Before the year 1800, most of the population of the United States lived on the eastern seaboard of North America. In the early 1800's, however, many Americans began to move west. Important events like the Louisiana Purchase, along with a desire for more farmland, prompted westward expansion. By the year 1820, Americans had heavily settled land as far west as the Mississippi River, and created numerous new states in the process.
The first region west of the original thirteen states that was heavily settled was the Appalachian mountain region, including Tennessee and Kentucky. Unlike other parts of the United States, the Appalachian region was largely populated by Scotch-Irish immigrants. This contributed to the region's distinct culture, which includes Celtic-influenced country music. Though Kentucky and Tennessee were admitted to the Union in 1792 and 1796 respectively, their populations did not grow heavily until a decade later. By the year 1800, 10% of all American citizens lived west of the Appalachian Mountains in Tennessee, Kentucky and parts of modern-day West Virginia.
The Old Northwest
The Old Northwest refers to parts of the modern "Midwest," including the states of Ohio, Indiana and Illinois. This region of the country was settled heavily between 1800 and 1820, though its settlers were from many different parts of the country. Ohio, for example, was largely populated by migrants from New England, and most of the state was settled by 1820. Some migrants also came from the Southern states. Indiana, for example, was mostly settled by Southern migrants coming from North Carolina and Virginia. Illinois' settlers were very diverse, coming from New England, the South, and Appalachia. Abraham Lincoln's family, for instance, moved to Illinois from Kentucky in 1830. Ohio, Indiana and Illinois were admitted to the Union as states in 1803, 1816 and 1818 respectively.
Congress first organized the Mississippi Territory in 1798, which allowed Americans to settle in the region. The territory, located along the Gulf Coast and the Mississippi River, had extremely rich soil suitable to cotton production. The invention of the cotton gin, which made the crop's production more efficient, spurred increased demand in productive soil. As such, Southerners from Georgia and the Carolinas poured into the region, bringing their cotton-harvesting slaves with them. The states of Mississippi and Alabama were soon formed in 1817 and 1819, and became states whose populations were composed roughly half of people who were slaves and half of people who were free.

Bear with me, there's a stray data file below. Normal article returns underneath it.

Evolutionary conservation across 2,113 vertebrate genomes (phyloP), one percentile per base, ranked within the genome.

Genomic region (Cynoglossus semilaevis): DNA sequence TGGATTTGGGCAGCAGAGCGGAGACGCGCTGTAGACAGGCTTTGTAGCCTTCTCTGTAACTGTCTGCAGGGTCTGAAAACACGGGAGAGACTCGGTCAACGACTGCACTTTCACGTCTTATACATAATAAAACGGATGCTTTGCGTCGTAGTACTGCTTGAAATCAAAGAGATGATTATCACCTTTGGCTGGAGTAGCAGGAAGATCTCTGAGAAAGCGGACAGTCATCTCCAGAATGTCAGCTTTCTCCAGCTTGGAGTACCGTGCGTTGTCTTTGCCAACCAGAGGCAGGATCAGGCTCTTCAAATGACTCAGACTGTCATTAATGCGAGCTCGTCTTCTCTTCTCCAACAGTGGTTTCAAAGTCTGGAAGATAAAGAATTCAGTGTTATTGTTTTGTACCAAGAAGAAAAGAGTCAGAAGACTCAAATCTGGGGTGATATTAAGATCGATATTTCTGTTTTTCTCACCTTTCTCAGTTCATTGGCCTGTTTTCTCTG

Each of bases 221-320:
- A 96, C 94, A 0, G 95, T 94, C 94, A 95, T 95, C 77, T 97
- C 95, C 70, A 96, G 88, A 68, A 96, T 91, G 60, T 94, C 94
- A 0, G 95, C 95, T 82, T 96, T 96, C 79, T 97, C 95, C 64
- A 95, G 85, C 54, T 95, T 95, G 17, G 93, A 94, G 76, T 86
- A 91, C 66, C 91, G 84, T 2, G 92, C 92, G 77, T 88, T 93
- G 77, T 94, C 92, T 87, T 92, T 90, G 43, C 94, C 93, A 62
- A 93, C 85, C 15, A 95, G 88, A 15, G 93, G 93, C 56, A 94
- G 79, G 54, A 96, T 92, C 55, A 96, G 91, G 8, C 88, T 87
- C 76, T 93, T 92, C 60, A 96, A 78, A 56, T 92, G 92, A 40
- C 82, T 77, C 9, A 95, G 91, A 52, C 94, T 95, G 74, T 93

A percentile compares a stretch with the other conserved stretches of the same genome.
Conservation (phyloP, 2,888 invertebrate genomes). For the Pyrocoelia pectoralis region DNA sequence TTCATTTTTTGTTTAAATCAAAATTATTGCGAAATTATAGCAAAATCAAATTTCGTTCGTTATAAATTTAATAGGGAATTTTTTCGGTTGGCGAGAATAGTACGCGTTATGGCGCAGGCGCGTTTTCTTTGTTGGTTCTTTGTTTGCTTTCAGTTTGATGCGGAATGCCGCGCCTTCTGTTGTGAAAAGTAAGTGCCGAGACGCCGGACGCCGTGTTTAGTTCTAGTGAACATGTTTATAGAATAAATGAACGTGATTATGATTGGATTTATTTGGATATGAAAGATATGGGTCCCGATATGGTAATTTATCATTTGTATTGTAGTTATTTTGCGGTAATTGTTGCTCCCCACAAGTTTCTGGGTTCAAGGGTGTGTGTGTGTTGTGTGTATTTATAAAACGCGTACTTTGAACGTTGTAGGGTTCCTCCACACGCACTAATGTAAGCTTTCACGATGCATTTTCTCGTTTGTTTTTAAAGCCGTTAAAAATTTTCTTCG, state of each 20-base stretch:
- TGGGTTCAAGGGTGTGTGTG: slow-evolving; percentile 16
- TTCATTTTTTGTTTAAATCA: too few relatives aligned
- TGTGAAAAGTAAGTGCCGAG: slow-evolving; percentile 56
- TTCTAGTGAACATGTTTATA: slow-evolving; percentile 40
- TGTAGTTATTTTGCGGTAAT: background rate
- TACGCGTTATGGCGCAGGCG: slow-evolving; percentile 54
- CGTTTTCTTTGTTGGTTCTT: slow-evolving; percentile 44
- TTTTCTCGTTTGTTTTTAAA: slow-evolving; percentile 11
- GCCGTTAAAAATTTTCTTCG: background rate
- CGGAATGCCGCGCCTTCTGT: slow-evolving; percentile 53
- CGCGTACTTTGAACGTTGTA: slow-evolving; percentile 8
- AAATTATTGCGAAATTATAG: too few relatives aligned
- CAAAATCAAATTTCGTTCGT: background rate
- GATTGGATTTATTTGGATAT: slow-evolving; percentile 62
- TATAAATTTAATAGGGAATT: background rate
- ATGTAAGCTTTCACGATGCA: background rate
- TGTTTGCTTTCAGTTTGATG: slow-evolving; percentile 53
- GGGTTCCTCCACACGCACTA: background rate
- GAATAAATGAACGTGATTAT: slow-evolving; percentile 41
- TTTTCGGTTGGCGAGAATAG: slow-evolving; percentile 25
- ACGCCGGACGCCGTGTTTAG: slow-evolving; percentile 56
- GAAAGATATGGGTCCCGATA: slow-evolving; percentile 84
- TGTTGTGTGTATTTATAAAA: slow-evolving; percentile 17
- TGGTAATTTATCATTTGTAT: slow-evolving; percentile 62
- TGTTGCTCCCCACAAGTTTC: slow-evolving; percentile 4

While the Gulf Coast, the Old Northwest and Appalachia formed the bulk of major American settlements in the early 1800's, a few Americans dared to venture farther west. The Lewis and Clark Expedition was actively exploring the new Louisiana Purchase, and Americans were enticed to begin settling in places that would soon become the states of Missouri, Arkansas, Wisconsin, Michigan and Minnesota. In Minnesota and Wisconsin, which were admitted into the Union in 1858 and 1848 respectively, for example, German and Scandinavian immigrants found the cold climate similar to their European homes. They slowly built small settlements in the region, while slaveholding farmers also built small villages in places like Arkansas. Americans were unquestionably on the move, with some heading gradually west.
Kevin Wandrei has written extensively on higher education. His work has been published with Kaplan, Textbooks.com, and Shmoop, Inc., among others. He is currently pursuing a Master of Public Administration at Cornell University.